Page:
More than two million people annually visit this aquatic playground in the desert. At least 75 percent end up on the lake. A few are content to simply toe-dip the edges or cast a line from shore; most launch private boats or marina rentals, then venture far out into the lake's seemingly endless reaches.

At any given time of year, kayaks slip into dead-end canyons and water skiers zig-zag behind a powerboat's high, white plume. Canoes make their way into quiet coves while scuba divers investigate the glassy waterworld from the bottom up.

Somewhere along the lake's 1,960 miles of canyon-indented shoreline houseboats glide past petrified sand dunes, fishermen wait in shaded nooks, para-sailors catch the currents, and tour boats set their course for Rainbow Bridge National Monument.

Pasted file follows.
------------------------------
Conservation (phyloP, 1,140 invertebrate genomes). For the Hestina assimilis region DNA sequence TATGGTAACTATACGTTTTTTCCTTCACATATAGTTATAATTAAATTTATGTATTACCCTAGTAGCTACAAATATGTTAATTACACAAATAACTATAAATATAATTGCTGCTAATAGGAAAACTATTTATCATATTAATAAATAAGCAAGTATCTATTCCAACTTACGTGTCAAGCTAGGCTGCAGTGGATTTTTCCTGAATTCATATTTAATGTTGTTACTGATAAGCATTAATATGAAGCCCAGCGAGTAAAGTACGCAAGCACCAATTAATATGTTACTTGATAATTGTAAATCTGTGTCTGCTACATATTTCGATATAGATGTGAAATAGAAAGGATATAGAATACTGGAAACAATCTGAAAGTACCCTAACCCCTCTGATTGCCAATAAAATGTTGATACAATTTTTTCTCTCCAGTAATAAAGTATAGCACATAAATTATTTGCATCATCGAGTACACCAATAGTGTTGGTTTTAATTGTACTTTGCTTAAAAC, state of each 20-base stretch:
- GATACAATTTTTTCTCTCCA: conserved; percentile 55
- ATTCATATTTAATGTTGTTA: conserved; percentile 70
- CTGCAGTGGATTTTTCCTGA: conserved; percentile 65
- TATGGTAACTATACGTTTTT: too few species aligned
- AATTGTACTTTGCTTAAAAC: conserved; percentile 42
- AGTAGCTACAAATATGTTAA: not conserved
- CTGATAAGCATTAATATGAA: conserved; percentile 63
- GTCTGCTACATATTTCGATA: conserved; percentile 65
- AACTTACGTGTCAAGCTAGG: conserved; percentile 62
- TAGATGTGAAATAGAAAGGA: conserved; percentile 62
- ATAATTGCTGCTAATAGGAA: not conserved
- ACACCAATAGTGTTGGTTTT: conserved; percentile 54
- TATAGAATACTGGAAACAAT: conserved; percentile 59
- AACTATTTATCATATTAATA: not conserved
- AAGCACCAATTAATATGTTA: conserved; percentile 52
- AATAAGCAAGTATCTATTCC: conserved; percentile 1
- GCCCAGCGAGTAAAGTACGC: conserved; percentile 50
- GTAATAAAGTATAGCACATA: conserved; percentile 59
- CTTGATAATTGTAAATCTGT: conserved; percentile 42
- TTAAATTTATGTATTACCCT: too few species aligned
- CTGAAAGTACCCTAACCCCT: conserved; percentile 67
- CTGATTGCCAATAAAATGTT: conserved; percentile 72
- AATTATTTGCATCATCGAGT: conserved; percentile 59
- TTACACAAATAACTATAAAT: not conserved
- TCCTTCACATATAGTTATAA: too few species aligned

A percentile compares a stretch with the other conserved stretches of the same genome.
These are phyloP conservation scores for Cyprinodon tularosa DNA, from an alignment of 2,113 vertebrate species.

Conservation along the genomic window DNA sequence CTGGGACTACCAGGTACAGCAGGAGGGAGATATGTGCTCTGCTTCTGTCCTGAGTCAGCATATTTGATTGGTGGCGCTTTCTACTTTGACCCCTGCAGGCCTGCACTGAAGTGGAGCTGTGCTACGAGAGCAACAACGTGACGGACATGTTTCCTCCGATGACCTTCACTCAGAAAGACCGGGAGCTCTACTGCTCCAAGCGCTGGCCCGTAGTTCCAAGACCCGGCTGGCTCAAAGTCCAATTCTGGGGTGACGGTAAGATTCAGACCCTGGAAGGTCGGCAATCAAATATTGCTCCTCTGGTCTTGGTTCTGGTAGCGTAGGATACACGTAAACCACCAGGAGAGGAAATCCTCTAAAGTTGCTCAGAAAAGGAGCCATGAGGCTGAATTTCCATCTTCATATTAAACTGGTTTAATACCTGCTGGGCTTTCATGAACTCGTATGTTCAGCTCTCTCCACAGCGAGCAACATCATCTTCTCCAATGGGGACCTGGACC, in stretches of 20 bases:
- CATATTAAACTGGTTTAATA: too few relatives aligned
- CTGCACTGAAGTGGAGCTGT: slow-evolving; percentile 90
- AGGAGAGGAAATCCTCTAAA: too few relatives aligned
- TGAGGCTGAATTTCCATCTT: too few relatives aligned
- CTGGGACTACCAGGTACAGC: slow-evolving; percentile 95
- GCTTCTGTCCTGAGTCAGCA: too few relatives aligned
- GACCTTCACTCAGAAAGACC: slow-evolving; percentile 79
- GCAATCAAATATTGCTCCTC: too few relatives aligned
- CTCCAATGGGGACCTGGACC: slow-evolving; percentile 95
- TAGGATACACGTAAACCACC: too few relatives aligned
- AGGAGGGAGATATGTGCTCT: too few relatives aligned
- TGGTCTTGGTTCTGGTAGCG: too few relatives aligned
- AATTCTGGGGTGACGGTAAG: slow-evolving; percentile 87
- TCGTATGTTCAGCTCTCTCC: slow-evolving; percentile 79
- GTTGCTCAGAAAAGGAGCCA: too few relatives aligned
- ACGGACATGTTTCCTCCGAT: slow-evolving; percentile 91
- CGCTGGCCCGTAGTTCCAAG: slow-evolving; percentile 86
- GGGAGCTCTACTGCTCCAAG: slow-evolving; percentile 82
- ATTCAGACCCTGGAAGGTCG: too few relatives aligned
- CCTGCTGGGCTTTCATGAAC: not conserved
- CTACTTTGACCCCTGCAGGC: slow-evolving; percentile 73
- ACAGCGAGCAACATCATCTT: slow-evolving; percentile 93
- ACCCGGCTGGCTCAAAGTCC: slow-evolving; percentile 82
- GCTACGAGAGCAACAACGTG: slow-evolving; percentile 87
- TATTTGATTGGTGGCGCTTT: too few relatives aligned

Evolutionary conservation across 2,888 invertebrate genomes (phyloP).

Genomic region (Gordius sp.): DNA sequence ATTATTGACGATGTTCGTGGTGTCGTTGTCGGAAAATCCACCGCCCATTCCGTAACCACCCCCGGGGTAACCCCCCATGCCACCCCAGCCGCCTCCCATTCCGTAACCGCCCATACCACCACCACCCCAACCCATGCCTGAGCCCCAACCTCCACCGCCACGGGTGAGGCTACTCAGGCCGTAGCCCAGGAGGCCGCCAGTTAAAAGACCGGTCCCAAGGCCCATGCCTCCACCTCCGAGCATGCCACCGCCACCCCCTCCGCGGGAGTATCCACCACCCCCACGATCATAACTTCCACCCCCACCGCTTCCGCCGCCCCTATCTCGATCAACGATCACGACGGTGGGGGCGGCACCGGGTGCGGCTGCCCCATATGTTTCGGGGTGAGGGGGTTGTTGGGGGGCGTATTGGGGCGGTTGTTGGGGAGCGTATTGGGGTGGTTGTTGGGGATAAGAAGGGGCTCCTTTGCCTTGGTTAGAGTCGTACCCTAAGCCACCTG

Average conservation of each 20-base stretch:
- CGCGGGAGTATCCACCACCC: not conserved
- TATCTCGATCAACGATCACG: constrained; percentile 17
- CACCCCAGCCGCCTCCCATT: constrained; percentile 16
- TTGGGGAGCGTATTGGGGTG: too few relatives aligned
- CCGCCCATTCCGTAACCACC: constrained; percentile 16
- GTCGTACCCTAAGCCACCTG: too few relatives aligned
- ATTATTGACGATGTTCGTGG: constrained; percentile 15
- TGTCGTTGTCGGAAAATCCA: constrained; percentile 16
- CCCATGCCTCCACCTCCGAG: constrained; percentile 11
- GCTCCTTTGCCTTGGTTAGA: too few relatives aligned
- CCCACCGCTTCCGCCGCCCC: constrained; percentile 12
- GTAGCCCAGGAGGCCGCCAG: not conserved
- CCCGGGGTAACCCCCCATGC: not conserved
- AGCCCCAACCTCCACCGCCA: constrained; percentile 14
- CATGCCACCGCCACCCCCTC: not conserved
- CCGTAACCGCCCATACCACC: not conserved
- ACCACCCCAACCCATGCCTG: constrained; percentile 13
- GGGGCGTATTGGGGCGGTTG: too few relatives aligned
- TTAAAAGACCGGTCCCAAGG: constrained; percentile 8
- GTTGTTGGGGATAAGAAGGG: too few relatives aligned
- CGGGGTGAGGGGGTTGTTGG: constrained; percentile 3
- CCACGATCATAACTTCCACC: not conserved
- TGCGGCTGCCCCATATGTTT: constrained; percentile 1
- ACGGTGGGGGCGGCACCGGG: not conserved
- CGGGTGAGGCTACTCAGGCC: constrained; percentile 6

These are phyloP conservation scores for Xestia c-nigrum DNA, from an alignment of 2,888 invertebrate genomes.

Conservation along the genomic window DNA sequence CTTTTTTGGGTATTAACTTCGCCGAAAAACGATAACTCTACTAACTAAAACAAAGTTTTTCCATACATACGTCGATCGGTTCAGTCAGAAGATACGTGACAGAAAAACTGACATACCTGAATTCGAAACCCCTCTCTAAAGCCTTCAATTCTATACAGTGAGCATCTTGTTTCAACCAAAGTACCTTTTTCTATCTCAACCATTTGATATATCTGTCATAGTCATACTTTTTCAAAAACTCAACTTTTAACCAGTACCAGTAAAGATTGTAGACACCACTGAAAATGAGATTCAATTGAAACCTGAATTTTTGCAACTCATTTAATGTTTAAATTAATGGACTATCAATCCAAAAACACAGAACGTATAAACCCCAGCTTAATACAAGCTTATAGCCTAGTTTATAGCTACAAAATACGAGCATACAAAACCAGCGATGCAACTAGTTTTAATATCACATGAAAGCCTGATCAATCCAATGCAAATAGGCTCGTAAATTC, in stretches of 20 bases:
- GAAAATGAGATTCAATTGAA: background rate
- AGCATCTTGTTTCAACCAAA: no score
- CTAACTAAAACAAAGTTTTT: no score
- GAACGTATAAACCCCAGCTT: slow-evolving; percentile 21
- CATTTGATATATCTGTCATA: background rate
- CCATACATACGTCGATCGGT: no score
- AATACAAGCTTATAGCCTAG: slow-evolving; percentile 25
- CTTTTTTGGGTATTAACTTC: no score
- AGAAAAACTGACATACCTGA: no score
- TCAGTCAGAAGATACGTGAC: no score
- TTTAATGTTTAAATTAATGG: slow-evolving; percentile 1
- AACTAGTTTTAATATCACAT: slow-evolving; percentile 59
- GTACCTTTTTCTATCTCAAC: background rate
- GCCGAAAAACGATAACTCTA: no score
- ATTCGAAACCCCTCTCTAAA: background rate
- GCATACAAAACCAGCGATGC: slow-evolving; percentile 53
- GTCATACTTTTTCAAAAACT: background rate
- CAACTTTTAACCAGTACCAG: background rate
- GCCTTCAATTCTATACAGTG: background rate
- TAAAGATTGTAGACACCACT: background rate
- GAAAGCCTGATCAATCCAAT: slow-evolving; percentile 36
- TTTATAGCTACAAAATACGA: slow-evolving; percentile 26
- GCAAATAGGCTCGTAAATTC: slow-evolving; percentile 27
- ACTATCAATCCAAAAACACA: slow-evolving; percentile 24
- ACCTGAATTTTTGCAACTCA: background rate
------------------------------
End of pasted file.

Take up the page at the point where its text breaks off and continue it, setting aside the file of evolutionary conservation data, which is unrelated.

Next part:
The slick rock bridge is Glen Canyon's supreme attraction. And little wonder. The soaring ribbon of sandstone is world's largest natural bridge--a symmetrical formation that stands 290 feet high, spans 275 feet, and is so wide across it could easily accommodate two lanes of traffic.

The Navajo named it Nonnezoshi or "rainbow turned to stone." To them, the salmon-pink bridge with its tar-like patina of desert varnish was a sacred shrine, and Indian lore claimed that those who dared walk beneath must first say a special chant.

Today, tour boats regularly make their way up Forbidding Canyon to the mouth of Bridge Creek, tie up at a park service courtesy dock, and allow passengers to disembark. From there it is an easy quarter-mile walk to the bridge.